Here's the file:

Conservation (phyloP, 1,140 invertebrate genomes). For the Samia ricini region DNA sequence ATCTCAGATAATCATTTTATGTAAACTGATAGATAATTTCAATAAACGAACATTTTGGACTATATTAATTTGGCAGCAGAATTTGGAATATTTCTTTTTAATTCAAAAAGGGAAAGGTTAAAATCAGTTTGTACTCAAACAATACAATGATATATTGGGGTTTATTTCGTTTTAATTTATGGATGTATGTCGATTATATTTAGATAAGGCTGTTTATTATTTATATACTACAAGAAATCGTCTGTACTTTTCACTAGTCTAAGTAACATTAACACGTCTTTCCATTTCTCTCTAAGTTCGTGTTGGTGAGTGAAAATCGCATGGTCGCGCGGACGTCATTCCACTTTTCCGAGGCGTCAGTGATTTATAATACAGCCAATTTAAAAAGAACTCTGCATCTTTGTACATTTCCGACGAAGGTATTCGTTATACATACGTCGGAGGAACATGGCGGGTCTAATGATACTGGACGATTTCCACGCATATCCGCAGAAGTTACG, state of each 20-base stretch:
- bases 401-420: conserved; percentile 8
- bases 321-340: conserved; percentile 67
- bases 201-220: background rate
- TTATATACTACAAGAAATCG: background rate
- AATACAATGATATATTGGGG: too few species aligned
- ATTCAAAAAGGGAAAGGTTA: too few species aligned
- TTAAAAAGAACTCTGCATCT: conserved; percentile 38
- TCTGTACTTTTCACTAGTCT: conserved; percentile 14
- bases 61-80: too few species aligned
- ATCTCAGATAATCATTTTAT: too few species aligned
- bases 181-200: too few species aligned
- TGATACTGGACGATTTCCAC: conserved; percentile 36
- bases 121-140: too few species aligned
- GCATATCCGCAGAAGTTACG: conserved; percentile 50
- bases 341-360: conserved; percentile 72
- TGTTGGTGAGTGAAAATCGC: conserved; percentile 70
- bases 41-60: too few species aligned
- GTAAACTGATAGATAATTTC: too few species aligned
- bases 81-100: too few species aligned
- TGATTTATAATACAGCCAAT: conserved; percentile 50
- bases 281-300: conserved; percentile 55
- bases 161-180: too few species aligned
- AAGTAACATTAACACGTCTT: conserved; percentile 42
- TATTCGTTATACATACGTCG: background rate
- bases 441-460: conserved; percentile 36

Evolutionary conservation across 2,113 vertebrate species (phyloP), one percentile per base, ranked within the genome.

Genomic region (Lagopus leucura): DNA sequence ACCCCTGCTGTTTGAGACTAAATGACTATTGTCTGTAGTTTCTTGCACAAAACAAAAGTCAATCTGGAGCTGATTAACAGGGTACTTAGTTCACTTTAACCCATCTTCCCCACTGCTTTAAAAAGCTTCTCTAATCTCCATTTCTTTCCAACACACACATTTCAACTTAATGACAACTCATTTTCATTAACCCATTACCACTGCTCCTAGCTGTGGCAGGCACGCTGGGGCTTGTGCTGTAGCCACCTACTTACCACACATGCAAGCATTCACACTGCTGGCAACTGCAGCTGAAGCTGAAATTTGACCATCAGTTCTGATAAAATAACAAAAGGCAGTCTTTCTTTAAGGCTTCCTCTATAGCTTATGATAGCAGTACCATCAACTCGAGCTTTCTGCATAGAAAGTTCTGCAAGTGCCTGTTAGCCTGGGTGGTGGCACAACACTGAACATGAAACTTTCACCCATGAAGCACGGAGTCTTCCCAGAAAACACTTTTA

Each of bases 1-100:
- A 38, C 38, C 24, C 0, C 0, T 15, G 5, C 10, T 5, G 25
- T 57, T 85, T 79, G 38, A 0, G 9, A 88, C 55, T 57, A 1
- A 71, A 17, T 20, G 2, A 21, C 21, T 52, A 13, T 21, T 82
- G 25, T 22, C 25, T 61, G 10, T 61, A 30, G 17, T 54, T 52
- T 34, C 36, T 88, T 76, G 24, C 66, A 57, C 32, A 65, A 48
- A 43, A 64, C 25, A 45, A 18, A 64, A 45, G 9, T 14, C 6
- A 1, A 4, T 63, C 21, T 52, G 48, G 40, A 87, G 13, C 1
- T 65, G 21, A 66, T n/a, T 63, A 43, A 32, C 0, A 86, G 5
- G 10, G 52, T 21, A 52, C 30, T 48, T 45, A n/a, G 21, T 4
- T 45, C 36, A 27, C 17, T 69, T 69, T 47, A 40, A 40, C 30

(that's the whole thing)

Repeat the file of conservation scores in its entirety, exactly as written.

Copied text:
Conservation (phyloP, 1,140 invertebrate genomes). For the Samia ricini region DNA sequence ATCTCAGATAATCATTTTATGTAAACTGATAGATAATTTCAATAAACGAACATTTTGGACTATATTAATTTGGCAGCAGAATTTGGAATATTTCTTTTTAATTCAAAAAGGGAAAGGTTAAAATCAGTTTGTACTCAAACAATACAATGATATATTGGGGTTTATTTCGTTTTAATTTATGGATGTATGTCGATTATATTTAGATAAGGCTGTTTATTATTTATATACTACAAGAAATCGTCTGTACTTTTCACTAGTCTAAGTAACATTAACACGTCTTTCCATTTCTCTCTAAGTTCGTGTTGGTGAGTGAAAATCGCATGGTCGCGCGGACGTCATTCCACTTTTCCGAGGCGTCAGTGATTTATAATACAGCCAATTTAAAAAGAACTCTGCATCTTTGTACATTTCCGACGAAGGTATTCGTTATACATACGTCGGAGGAACATGGCGGGTCTAATGATACTGGACGATTTCCACGCATATCCGCAGAAGTTACG, state of each 20-base stretch:
- bases 401-420: conserved; percentile 8
- bases 321-340: conserved; percentile 67
- bases 201-220: background rate
- TTATATACTACAAGAAATCG: background rate
- AATACAATGATATATTGGGG: too few species aligned
- ATTCAAAAAGGGAAAGGTTA: too few species aligned
- TTAAAAAGAACTCTGCATCT: conserved; percentile 38
- TCTGTACTTTTCACTAGTCT: conserved; percentile 14
- bases 61-80: too few species aligned
- ATCTCAGATAATCATTTTAT: too few species aligned
- bases 181-200: too few species aligned
- TGATACTGGACGATTTCCAC: conserved; percentile 36
- bases 121-140: too few species aligned
- GCATATCCGCAGAAGTTACG: conserved; percentile 50
- bases 341-360: conserved; percentile 72
- TGTTGGTGAGTGAAAATCGC: conserved; percentile 70
- bases 41-60: too few species aligned
- GTAAACTGATAGATAATTTC: too few species aligned
- bases 81-100: too few species aligned
- TGATTTATAATACAGCCAAT: conserved; percentile 50
- bases 281-300: conserved; percentile 55
- bases 161-180: too few species aligned
- AAGTAACATTAACACGTCTT: conserved; percentile 42
- TATTCGTTATACATACGTCG: background rate
- bases 441-460: conserved; percentile 36

Evolutionary conservation across 2,113 vertebrate species (phyloP), one percentile per base, ranked within the genome.

Genomic region (Lagopus leucura): DNA sequence ACCCCTGCTGTTTGAGACTAAATGACTATTGTCTGTAGTTTCTTGCACAAAACAAAAGTCAATCTGGAGCTGATTAACAGGGTACTTAGTTCACTTTAACCCATCTTCCCCACTGCTTTAAAAAGCTTCTCTAATCTCCATTTCTTTCCAACACACACATTTCAACTTAATGACAACTCATTTTCATTAACCCATTACCACTGCTCCTAGCTGTGGCAGGCACGCTGGGGCTTGTGCTGTAGCCACCTACTTACCACACATGCAAGCATTCACACTGCTGGCAACTGCAGCTGAAGCTGAAATTTGACCATCAGTTCTGATAAAATAACAAAAGGCAGTCTTTCTTTAAGGCTTCCTCTATAGCTTATGATAGCAGTACCATCAACTCGAGCTTTCTGCATAGAAAGTTCTGCAAGTGCCTGTTAGCCTGGGTGGTGGCACAACACTGAACATGAAACTTTCACCCATGAAGCACGGAGTCTTCCCAGAAAACACTTTTA

Each of bases 1-100:
- A 38, C 38, C 24, C 0, C 0, T 15, G 5, C 10, T 5, G 25
- T 57, T 85, T 79, G 38, A 0, G 9, A 88, C 55, T 57, A 1
- A 71, A 17, T 20, G 2, A 21, C 21, T 52, A 13, T 21, T 82
- G 25, T 22, C 25, T 61, G 10, T 61, A 30, G 17, T 54, T 52
- T 34, C 36, T 88, T 76, G 24, C 66, A 57, C 32, A 65, A 48
- A 43, A 64, C 25, A 45, A 18, A 64, A 45, G 9, T 14, C 6
- A 1, A 4, T 63, C 21, T 52, G 48, G 40, A 87, G 13, C 1
- T 65, G 21, A 66, T n/a, T 63, A 43, A 32, C 0, A 86, G 5
- G 10, G 52, T 21, A 52, C 30, T 48, T 45, A n/a, G 21, T 4
- T 45, C 36, A 27, C 17, T 69, T 69, T 47, A 40, A 40, C 30